I wrote on the Bubble Law that if The Clinton Foundation had been invested in giving people puppies, that this wouldn’t even be a story because nobody would say, oh my God, why did Saudi Arabian princess save millions of puppies? Corruption? It’s ridiculous. And I picked this topic particularly because you, Sanders’ guy, I am sure has some kind of —

Joe Patrice: Yeah, no, I mean —

Elie Mystal: — arguments against this.

Joe Patrice: Yes, well, it’s just because I have done the actual research and reading of what people are saying about it and it’s not just a right-wing conspiracy thing though those people have taken it too far. It actively is something of a problem. I thought that ‘The Washington Post’ reporter David Weigel had the best take on it, which is, it’s not a zero-sum game, it is absolutely possible for something to have done good work and also be an ethical quagmire, and that appears to be what this is.

It’s a bloated organization that spends far too much on administration as opposed to actually doing things and it spent a lot of its time giving opportunities for largely ethnically troubled people to have access directly to sectors, and there is real and even liberal groups are making a point of their real consequences of a lot of this, especially in the Bahrain situation you’re dealing with a country that after giving that and having its meetings, the people who then got gassed in that country didn’t get to have that meeting. It’s unfortunate that they just didn’t have that opportunity that you think is no big deal.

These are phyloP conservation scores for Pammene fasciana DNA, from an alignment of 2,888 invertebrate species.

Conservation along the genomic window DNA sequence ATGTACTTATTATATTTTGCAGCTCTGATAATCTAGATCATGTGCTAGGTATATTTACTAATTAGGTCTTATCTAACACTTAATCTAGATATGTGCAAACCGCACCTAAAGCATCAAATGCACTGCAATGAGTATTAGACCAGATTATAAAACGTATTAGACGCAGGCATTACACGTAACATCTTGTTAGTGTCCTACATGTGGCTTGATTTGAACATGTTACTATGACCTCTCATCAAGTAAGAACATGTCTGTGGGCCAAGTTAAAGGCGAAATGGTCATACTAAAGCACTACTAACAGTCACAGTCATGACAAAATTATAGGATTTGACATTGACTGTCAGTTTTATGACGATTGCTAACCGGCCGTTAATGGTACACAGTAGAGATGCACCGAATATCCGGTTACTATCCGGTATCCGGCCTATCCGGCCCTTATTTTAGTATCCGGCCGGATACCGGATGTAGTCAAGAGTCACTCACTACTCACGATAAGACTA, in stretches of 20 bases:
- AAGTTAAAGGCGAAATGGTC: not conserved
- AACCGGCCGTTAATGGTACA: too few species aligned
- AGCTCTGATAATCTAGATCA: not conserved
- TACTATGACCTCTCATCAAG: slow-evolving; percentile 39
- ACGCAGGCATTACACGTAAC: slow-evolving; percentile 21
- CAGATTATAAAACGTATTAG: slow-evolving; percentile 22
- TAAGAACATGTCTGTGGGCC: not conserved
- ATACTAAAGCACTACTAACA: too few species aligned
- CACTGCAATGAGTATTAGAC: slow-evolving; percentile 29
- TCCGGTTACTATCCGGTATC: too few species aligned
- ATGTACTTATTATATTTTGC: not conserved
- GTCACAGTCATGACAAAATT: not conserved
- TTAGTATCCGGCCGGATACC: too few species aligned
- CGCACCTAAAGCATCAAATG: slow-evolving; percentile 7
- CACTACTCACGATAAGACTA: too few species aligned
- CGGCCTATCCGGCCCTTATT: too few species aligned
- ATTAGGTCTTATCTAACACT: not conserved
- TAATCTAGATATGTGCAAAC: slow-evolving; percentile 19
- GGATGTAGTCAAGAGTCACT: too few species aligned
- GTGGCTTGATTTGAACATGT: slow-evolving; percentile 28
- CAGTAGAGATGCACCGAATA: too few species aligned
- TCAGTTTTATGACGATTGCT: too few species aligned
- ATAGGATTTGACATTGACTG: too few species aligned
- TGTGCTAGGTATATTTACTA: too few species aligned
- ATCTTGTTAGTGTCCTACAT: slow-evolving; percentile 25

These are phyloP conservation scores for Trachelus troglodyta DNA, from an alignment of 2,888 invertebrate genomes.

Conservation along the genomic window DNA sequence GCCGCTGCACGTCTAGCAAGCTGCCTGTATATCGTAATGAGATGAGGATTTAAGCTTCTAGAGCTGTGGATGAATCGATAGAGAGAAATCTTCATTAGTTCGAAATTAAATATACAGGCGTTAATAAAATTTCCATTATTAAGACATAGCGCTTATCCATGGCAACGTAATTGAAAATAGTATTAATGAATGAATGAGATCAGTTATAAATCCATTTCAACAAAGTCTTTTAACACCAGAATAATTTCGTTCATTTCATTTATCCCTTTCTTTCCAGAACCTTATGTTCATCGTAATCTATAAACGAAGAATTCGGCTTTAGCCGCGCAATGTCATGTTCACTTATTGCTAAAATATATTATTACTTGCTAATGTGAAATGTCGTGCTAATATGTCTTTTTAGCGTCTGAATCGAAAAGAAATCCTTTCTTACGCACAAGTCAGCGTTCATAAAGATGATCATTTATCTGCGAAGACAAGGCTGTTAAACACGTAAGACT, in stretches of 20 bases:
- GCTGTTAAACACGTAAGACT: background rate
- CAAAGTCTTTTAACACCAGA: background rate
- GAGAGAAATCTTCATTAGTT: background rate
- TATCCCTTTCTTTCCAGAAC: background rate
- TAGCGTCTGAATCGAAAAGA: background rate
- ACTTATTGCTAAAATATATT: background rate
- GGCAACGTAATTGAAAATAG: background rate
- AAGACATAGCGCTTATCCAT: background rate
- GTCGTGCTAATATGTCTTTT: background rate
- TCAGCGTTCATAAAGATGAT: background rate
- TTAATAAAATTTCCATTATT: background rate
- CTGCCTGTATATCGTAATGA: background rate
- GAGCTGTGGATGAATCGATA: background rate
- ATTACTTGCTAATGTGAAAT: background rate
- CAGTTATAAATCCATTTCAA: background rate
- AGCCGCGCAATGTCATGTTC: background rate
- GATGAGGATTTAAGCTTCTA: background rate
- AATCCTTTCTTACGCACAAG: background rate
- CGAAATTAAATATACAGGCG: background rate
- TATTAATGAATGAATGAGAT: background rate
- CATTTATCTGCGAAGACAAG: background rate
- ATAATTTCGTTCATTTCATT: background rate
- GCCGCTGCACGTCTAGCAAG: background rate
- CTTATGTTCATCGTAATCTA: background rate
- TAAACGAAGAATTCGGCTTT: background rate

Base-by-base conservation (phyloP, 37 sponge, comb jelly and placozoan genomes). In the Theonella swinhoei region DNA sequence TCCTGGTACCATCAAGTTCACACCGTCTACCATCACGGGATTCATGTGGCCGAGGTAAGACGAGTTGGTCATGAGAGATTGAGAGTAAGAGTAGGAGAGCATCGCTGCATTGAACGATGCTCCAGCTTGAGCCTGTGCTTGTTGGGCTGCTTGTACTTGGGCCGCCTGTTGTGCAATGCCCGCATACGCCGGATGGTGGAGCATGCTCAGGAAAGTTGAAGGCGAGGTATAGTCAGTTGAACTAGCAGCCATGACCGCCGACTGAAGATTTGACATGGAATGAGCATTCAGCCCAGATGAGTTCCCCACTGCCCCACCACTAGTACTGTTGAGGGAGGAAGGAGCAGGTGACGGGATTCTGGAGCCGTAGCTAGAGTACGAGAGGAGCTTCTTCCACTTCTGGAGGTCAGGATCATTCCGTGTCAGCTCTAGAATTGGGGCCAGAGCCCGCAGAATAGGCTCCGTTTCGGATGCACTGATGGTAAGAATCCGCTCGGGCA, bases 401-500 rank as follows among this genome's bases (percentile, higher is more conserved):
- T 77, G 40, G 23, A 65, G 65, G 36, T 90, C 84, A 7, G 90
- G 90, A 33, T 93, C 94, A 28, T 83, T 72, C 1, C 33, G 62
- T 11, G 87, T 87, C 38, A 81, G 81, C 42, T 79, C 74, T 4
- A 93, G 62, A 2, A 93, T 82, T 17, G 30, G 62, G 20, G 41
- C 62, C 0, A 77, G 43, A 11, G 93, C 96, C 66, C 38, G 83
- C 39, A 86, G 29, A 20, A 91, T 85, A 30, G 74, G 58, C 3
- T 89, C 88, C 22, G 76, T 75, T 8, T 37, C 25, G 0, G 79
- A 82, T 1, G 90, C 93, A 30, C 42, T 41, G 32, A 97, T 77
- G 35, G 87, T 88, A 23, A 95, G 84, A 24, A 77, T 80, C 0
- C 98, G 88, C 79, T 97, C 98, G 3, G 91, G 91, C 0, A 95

(00:04:47)

Elie Mystal: Can we just talk about this as men and women of the world? Can we just talk about this with a little bit level of sophistication? Are we really suggesting that Hillary Clinton made a secret deal with Bahrainian foreigners that went all the way up and convinced President Obama to make a special exception for Bahrain because they gave her $32 million to her charity? I mean, is that really the conversation that intelligent men and women think of it?

Joe Patrice: No, but the incredibly facile straw man you just created would be something you can beat; however, the more accurate depiction of what happened is, there is access. We all know that none of these situations with lobbyist or whatever are really somebody coming in with a bag full of money and buying a deal; however, they get to have that conversation, they get to be in front of them, they get to know the person as a person, and then when you meet people face-to-face and know them as people, you are more likely to see their side of things and agree with them, that’s what’s happened here.

Elie Mystal: But that’s not corruption, that’s just the world is spinning. Joe you take Above the Law, advertiser funding, we take advertiser money, if an advertiser wants to meet us at a conference and they’ve spent $50,000 on our website we are going to go meet that advertiser, right?

Joe Patrice: Right, yes.

Elie Mystal: Does that made us corrupt? Does that impugn our journalistic integrity? I don’t think so.

Joe Patrice: Well, those are completely not the same thing at all, are they? We are a for-profit business as opposed to a nonprofit that has ties to a government official who indirectly and theoretically not involved with one or the other is using the fact that money is going to one to trade off access to the other. That’s a problem, I think that that’s wrong about saying The Clinton Foundation some disastrous awful thing per se, I think it did a lot of good, it is not the perfect nonprofit in the world, but it’s a fine one. But look, this is an actual problem and really a blotch on an ethical record that you can just say that –